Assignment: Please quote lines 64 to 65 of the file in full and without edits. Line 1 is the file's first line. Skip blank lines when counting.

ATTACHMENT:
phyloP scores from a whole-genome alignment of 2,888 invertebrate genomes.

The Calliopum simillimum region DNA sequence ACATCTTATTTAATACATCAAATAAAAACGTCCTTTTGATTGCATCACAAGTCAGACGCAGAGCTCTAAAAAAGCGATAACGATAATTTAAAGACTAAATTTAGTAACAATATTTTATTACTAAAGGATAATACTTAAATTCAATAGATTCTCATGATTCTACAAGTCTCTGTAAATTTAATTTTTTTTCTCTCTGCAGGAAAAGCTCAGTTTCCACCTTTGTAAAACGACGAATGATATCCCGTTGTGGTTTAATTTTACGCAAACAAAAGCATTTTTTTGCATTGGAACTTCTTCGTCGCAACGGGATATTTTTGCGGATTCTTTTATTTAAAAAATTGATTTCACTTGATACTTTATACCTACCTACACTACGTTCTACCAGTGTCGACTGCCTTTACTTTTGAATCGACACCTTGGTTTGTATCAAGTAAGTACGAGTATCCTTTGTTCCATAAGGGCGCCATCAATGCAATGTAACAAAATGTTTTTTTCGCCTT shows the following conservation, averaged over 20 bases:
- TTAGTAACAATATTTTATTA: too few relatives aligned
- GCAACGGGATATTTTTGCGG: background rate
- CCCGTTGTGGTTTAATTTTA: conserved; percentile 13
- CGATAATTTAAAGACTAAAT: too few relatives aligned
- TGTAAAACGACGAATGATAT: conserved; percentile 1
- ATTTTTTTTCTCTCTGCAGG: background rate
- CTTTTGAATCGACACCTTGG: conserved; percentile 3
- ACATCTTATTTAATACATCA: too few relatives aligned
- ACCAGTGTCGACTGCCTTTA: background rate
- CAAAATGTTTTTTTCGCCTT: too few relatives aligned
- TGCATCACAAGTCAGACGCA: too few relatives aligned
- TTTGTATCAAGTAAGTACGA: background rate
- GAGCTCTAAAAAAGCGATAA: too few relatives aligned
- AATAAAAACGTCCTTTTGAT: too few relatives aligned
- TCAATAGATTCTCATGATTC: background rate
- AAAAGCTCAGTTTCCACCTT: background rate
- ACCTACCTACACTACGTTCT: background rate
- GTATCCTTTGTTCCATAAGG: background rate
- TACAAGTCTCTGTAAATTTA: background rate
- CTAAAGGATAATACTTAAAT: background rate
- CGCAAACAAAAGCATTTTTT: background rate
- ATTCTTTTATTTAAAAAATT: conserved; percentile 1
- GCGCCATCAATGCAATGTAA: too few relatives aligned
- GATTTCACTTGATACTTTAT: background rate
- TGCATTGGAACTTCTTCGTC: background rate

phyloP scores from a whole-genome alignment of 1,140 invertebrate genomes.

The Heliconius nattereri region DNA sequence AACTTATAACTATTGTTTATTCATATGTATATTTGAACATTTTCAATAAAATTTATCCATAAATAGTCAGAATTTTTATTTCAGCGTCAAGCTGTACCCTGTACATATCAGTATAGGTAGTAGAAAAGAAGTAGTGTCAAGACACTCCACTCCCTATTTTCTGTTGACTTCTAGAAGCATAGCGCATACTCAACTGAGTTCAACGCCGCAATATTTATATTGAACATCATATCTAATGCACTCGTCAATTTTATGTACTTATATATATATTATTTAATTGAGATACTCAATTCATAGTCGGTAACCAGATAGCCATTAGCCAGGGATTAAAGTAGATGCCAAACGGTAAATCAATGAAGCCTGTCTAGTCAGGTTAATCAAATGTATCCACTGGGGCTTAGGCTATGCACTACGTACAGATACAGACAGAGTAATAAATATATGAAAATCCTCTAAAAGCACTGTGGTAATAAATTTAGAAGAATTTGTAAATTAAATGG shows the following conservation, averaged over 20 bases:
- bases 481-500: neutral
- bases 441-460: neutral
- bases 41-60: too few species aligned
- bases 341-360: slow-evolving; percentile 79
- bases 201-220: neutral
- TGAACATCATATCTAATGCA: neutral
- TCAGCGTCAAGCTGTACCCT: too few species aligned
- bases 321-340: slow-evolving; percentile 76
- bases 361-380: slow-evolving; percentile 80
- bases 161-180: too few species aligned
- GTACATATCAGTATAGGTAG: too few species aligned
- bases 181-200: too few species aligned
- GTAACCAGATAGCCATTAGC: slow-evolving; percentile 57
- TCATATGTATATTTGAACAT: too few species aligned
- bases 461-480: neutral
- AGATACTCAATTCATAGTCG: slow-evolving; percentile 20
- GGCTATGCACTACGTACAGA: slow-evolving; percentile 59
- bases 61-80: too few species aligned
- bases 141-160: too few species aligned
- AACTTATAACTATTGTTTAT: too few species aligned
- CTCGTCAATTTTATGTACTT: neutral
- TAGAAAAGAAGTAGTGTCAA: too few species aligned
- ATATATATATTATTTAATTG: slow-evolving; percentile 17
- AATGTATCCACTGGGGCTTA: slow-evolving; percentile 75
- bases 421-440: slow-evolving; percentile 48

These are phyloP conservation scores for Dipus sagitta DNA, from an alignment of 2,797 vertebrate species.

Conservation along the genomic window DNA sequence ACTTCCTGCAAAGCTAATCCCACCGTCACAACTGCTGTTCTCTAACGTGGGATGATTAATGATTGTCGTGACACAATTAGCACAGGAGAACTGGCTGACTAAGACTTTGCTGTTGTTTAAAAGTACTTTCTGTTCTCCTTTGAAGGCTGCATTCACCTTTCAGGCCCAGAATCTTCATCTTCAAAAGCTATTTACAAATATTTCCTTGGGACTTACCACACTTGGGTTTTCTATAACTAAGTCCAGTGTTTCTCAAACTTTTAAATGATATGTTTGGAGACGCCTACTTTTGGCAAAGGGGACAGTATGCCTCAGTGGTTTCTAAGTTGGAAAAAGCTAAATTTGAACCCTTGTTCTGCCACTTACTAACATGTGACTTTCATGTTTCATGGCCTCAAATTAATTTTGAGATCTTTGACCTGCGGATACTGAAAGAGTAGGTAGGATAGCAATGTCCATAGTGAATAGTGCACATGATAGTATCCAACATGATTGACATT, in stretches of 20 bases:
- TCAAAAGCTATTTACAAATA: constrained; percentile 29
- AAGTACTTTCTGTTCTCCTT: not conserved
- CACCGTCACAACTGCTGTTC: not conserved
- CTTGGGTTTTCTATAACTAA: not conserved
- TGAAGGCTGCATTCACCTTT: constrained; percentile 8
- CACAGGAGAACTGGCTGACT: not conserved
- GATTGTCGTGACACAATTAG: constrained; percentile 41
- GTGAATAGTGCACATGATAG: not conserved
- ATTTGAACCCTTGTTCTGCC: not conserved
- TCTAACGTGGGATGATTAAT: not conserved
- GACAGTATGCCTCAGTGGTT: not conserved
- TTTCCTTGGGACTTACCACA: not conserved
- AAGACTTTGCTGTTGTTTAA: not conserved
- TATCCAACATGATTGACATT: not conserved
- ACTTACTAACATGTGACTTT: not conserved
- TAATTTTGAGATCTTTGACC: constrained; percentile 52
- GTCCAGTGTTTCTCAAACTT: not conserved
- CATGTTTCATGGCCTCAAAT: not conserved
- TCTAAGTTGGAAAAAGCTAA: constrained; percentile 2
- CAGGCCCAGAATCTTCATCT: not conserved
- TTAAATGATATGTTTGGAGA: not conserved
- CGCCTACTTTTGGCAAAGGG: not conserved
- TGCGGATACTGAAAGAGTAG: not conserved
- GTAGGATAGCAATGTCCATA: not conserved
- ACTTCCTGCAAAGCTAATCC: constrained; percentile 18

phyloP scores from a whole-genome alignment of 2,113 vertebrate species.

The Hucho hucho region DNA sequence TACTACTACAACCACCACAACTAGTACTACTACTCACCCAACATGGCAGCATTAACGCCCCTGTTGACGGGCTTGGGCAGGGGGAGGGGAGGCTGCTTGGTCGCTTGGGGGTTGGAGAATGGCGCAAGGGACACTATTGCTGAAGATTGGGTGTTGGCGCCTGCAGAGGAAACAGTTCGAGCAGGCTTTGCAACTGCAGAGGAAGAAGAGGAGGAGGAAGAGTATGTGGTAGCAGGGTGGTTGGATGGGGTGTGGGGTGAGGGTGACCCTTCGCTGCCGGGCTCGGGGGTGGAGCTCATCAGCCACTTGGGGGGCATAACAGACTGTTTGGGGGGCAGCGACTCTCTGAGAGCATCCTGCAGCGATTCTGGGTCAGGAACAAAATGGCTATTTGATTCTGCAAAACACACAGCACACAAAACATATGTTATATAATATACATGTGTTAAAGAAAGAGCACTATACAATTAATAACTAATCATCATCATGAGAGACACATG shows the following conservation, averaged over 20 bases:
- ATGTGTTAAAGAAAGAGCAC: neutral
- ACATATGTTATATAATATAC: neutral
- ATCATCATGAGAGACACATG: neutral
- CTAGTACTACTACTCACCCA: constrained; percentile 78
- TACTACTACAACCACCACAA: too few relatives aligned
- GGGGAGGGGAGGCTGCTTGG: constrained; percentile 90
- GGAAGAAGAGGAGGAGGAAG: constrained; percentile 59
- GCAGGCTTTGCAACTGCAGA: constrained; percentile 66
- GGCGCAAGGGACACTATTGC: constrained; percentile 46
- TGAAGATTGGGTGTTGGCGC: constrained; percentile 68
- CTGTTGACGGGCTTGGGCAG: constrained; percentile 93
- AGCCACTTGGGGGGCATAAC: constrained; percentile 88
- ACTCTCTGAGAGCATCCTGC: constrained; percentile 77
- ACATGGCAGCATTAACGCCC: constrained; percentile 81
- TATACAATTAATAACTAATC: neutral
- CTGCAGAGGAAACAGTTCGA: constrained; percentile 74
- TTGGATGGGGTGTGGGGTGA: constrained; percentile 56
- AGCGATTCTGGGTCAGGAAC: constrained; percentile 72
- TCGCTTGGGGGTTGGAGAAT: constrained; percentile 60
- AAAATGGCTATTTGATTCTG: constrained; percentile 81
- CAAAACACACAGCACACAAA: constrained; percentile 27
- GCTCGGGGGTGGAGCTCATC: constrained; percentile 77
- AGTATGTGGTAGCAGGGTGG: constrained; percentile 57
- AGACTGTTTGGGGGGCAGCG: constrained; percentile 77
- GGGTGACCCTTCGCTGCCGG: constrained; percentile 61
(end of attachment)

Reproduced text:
- GTGAATAGTGCACATGATAG: not conserved
- ATTTGAACCCTTGTTCTGCC: not conserved